(Source: CILSS 2005)
About 70 percent of Western Africa, covering mainly the Sahelian zone, is semi-arid to desert. The sub-region is experiencing an increase in land degradation caused by salinity, erosion and the loss of soil fertility.
(Source: FAOSTAT 2005)
The total land area of the sub-region is 607.84 million hectares (ha). Arable land, permanent pasture and protected areas are shown in the table to the left.
Endowments and opportunities
West Africa is projected to grow economically at about 4.5 percent in 2005, with 8 of the 15 countries expected to record improvements over those achieved in 2004. These are Benin, Burkina Faso, Cape Verde, Côte d’Ivoire, Guinea, Guinea-Bissau, Mali and Senegal. Land resources are the primary driver of this growth. Factors behind this growth include agricultural growth in Benin, Gambia, Guinea, Mali, Senegal, Sierra Leone and Togo; donor support for Guinea-Bissau, Liberia and Sierra Leone; expansion in mining in Burkina Faso, Guinea, Ghana, Mali and Sierra Leone; foreign investment inflows to Cape Verde and Liberia (in response to anticipated improvement in political stability); and growth in tourism in Cape Verde and Gambia.
Agriculture is the main source of revenue of almost 60 percent of the population. The main subsistence and cash crops are maize, rice, coffee, cotton, cocoa, palm oil and fruits. Agricultural income represents an important part of GDP.
In the Sahelian zone, semi-nomadic and domestic livestock production are important activities. However, the long duration of the dry season compels breeders to move their cattle towards the south. This happens in Senegal, Niger, Gambia, Guinea-Bissau, Mali, Mauritania and Burkina Faso.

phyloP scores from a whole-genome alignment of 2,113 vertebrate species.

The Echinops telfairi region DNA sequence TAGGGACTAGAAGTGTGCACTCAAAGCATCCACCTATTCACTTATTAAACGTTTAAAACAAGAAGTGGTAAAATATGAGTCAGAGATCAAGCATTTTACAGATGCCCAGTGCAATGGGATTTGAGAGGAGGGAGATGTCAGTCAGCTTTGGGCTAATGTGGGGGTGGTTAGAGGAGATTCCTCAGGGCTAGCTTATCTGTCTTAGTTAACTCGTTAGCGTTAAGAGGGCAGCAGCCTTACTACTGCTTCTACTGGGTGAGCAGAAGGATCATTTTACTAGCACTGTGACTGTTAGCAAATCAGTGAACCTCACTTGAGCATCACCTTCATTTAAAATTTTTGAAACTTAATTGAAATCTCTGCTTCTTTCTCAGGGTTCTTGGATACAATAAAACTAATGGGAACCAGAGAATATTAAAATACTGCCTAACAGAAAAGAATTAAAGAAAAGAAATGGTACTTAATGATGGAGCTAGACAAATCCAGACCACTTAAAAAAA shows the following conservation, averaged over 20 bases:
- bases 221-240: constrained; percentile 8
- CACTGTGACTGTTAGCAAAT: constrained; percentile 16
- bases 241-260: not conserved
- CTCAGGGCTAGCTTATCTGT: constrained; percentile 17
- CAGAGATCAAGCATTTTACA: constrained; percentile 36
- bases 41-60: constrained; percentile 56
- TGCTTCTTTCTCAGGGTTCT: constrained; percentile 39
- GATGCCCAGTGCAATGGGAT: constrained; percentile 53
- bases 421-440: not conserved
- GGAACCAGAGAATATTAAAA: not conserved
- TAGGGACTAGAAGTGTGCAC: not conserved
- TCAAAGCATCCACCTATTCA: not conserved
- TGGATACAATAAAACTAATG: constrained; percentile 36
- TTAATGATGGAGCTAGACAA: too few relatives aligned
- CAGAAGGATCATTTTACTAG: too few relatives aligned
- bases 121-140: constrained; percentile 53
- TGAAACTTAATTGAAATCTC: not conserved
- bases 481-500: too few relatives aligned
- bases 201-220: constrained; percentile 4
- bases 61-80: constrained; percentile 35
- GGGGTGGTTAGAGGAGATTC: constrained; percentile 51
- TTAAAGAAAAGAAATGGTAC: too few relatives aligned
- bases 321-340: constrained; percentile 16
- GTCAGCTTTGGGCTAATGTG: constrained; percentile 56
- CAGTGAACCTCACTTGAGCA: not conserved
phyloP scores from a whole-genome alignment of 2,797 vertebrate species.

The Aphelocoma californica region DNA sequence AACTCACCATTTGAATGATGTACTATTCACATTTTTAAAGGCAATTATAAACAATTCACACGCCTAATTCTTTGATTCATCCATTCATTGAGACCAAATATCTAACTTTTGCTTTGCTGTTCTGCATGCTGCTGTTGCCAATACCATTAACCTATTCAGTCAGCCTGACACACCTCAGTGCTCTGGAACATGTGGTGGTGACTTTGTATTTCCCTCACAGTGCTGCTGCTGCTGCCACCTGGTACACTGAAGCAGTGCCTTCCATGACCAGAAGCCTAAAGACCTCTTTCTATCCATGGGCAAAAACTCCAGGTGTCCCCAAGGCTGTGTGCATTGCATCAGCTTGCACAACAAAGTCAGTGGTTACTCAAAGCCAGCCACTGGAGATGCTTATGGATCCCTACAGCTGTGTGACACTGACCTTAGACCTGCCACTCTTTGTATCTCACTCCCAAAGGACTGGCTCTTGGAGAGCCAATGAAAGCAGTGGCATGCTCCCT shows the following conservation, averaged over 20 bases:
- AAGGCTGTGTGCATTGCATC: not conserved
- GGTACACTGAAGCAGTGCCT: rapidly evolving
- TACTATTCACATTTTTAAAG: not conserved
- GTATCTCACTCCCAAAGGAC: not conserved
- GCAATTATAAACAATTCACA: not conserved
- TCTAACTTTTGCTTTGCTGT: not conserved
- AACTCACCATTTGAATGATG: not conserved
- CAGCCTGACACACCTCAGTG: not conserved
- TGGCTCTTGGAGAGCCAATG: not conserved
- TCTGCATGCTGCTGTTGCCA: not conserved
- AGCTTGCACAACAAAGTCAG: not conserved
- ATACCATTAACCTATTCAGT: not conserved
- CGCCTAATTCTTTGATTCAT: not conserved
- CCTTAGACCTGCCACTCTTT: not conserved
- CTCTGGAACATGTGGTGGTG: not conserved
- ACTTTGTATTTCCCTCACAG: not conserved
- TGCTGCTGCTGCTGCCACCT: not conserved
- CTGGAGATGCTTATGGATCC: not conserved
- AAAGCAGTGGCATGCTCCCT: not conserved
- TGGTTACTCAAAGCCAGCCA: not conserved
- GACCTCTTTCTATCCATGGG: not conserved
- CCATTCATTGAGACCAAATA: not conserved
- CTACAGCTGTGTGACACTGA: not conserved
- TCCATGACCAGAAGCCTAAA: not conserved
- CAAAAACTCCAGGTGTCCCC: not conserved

Regionally, oil has been an important stimulant of growth. The full potential of this for Western Africa is not known. Benin, Ghana, Gambia, Guinea-Bissau, Mali, Niger, Senegal and Togo are all believed to have some oil deposits. Nigeria is the largest oil producer in Africa and the eleventh largest in the world, In 2004, Nigeria’s production averaged 2.5 million barrels per day (bbl/d) and it plans to increase this to 3 million bbl/d in 2006 and to 4 million bbl/d by 2010.
Mining, including for gold, phosphates, iron, uranium and diamonds, offers opportunities for development.
Challenges faced in realizing opportunities for development
Land degradation is the main threat to the opportunities of land for sustainable development. There are several reasons for land degradation in Western Africa: overexploitation, bush fires, and population pressure associated with high population growth rates, to name but few. Land degradation can also be attributed to repeated periods of drought. The immediate effects of the degradation process are erosion, loss in soil fertility, reduction of biodiversity and biomass productivity, and impoverishment of the population.
In the Sahel, overgrazing is another threat to opportunities as it emphasizes land degradation.
- CILSS, 2005. Afrique de l’Ouest 3è Rapport sur la mise en oeuvre de la CCD. Comité permanent Inter Etats de Lutte contre la Sécheresse dans le Sahel / Permanent Interstate Committee for Drought Control in the Sahel, Ouagadougou.
- ECA, 2005. Economic Report on Africa 2005: Meeting the Challenges of Unemployment and Poverty in Africa. Economic Commission for Africa, Addis Ababa.
- EIA, 2005b. Country Analysis Briefs: Nigeria Country Analysis Brief. Energy Information Administration.
- FAO, 2005. Food and Agriculture Organization of the United Nations, Rome.
- FAOSTAT – FAO Statistical Databases. Food and Agriculture Organization of the United Nations.
- UNEP, 2006. Africa Environment Outlook 2
This is a chapter from Africa Environment Outlook 2: Our Environment, Our Wealth (e-book).
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